Sunday, October 30, 2011

How film makers are using your own imagination to scare you

Happy Halloween!  It's a time of costumes, candy, and for those more thrill-seeking types, horror movies.

Personally, I'm a total wimp when it comes to scary movies.  Show me anything that's even trying and failing to be scary, and it will still scare me.  So that got me thinking, why is it you can walk into a movie feeling like this:
See this:
And suddenly feel like this:

After all, there's nothing inherently scary about that image.  It's just a forest at night.  But it's the fact that it's a forest at night in a scary movie that has me sitting on the edge of my seat.  This is a phenomenon called priming, wherein the fact that I know that this is a scary movie and scary things will happen will make me more likely to "fill in the blanks" of that scene with my imagination.  In other words, since I know something scary will probably happen soon after being presented the visual stimulus of the dark forest, I will begin to look for something to scare me in the scene when nothing inherently scary is there at all, while still proceeding to scare the living daylights out of myself.

Movie Magic!

Film makers are very, very aware of this phenomenon and they love to exploit it.  After all, it makes their job a lot easier.  If you can scare yourself by just imagining what's happening off-screen, then the film makers don't have to go through all the trouble and expense of actually showing you, and your imagination will almost always come up with something more horrifying than what they can show you on screen, anyway.  Movies like Paranormal Activity and The Blair Witch Project capitalize on this by showing you shaky, home-movie style shots and lots and lots of scenery without ever showing you the source of the threat throughout most of the movie.  The idea is that by presenting these otherwise neutral scenes with the implication of a threat intensifies the emotional reaction of the audience.

The Science

So what's actually going on in your brain while this is happening?  A recent study in Social Cognitive and Affective Neuroscience aimed to figure that out.  Researchers observed subjects' brain activity in a fMRI as they read two different types of sentences; one which implied a fearful situation, and another which was neutral.  In the fearful type of sentence, none of the individual words themselves were inherently fearful--that is to say that there were no words like "threat" or "hurt" or the like.  An example of one of the fearful sentences used in the study is "The boy was never found again."

In the next trial, the researchers showed the subjects neutral images (like a boy on a beach) and paired them with the fearful and non-fearful sentences.  In a final trial, the subjects were shown the images again, but without the sentences to see if the emotional memory of the images with the sentences would carry over without the presentation of the sentence.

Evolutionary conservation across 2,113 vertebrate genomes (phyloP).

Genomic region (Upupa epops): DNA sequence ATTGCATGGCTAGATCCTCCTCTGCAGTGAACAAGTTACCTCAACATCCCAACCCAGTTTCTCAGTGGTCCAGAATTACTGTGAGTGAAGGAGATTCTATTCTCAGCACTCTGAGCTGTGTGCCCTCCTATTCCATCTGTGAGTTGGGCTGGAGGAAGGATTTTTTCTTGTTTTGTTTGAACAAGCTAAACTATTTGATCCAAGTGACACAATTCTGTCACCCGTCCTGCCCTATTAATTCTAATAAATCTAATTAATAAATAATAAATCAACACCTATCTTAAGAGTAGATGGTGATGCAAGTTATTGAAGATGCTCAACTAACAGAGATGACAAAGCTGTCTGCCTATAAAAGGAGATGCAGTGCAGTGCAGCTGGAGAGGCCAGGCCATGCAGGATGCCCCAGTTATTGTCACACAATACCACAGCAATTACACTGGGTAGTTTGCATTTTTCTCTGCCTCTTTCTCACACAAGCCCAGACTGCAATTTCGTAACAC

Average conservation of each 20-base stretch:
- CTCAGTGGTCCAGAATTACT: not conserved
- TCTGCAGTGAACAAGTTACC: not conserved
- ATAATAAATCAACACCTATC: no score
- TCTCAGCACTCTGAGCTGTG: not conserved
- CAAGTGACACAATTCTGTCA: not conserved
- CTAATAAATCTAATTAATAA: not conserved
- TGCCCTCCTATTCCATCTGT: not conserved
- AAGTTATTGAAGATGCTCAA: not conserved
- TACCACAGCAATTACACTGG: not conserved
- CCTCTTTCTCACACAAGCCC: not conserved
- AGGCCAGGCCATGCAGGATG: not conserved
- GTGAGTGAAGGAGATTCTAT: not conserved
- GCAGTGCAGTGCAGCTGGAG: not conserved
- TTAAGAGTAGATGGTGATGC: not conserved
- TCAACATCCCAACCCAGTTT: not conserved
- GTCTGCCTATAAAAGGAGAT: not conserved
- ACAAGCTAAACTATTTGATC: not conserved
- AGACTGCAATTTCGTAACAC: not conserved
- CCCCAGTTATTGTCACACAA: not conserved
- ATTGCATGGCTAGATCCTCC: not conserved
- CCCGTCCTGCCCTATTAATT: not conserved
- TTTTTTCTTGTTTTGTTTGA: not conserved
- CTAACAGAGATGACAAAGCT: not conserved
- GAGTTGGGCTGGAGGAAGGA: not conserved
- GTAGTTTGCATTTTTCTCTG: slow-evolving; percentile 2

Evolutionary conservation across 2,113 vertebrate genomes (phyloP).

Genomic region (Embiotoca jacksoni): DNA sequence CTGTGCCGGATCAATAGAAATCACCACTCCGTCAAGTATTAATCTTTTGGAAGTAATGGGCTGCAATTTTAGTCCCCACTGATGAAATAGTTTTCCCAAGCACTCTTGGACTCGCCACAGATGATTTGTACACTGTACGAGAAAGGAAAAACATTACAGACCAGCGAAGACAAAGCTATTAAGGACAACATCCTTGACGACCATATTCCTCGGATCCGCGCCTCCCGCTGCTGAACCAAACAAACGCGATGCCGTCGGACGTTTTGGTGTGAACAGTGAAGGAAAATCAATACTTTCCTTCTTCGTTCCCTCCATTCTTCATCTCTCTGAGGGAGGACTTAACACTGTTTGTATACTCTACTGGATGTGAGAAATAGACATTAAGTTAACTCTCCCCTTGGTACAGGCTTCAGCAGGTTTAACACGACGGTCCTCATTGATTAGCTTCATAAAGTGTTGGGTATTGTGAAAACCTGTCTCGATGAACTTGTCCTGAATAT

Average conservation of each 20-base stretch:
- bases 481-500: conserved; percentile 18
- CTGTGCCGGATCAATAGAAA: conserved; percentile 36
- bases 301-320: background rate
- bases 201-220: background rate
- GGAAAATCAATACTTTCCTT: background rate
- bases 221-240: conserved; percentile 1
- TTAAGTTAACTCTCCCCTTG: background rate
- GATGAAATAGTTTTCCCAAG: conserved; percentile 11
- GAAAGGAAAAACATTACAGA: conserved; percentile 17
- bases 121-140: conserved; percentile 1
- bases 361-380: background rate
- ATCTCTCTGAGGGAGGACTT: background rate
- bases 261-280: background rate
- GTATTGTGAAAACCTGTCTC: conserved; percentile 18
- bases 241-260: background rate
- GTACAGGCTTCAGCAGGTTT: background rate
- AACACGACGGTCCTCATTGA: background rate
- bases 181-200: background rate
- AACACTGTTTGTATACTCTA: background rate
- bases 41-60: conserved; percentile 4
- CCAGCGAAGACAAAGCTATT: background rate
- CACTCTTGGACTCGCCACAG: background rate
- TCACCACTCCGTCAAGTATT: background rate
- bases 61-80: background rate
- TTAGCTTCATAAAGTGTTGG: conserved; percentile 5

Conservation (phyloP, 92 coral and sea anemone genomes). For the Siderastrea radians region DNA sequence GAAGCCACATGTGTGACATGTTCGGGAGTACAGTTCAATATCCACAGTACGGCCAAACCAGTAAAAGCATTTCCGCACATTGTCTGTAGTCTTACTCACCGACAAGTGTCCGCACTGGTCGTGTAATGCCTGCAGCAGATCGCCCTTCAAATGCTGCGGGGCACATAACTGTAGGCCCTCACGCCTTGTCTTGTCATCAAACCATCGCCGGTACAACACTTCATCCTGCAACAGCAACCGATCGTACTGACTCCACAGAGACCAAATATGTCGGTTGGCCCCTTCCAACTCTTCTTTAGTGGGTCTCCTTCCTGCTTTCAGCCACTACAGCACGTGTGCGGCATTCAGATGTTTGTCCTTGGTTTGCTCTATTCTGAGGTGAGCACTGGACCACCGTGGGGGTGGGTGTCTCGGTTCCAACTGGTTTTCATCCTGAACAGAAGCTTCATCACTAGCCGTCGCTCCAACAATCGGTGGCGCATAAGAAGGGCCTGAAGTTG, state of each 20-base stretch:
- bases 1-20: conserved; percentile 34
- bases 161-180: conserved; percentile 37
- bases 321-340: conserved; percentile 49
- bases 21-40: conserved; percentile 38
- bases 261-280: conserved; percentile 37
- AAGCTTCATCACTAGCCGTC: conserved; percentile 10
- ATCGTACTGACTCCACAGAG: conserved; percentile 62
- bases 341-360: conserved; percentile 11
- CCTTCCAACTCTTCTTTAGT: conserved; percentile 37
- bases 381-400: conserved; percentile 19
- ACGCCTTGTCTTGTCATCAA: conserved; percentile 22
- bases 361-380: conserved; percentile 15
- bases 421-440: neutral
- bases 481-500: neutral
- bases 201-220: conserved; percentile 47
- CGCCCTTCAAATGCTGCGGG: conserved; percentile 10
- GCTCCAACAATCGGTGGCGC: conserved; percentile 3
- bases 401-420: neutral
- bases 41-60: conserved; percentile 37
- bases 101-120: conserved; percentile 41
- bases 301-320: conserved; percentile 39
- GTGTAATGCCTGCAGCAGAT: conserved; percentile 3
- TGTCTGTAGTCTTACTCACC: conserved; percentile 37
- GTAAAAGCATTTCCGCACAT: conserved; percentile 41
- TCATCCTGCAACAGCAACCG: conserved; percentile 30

The Results

When subjects were presented a fearful or non-fearful sentence with and without a picture, there were higher levels of activation in subjects presented a fearful sentence with and without a picture than in subjects shown non-fearful sentences with and without pictures.  These areas of activation were the middle temporal gyri, the temporal poles, and the left inferior frontal gyrus, which are associated with language processing and understanding.
Brain activity in people presented with fearful sentences
The researchers also found an additive effect in the right temporal pole when subjects were shown a fearful sentence with a picture (the right black bar) than when subjects were shown a fearful sentence alone (the left black bar).

The temporal poles, which are the front-most projections of the temporal lobe, are still poorly understood in their function.  However, they are connected to many structures in the brains emotional, or limbic, system and they have been implicated in the processing of emotion, and binding emotions to linguistic and visual stimuli (such as associating a fearful looking face with feeling fearful yourself).

So far, one brain structure has been conspicuously absent from this study on fear: the amygdala.  The amygdala is often referred to as the "fear center" of the brain, so why has it been so quiet up till now?  It would appear that the visual stimulus is necessary in this case to cause the amygdala to react to the fearful sentence.  Subjects who were shown fearful sentences with images had higher levels of activation in the right amygdala, whereas subjects who were shown fearful sentences without images had no activity above baseline in the amygdala.  This would imply that the amygdala does not necessarily interpret emotional salience from language alone, leading the researchers to conjecture that perhaps the amygdala can only be activated in this context with linguistic-emotional binding input from the temporal poles.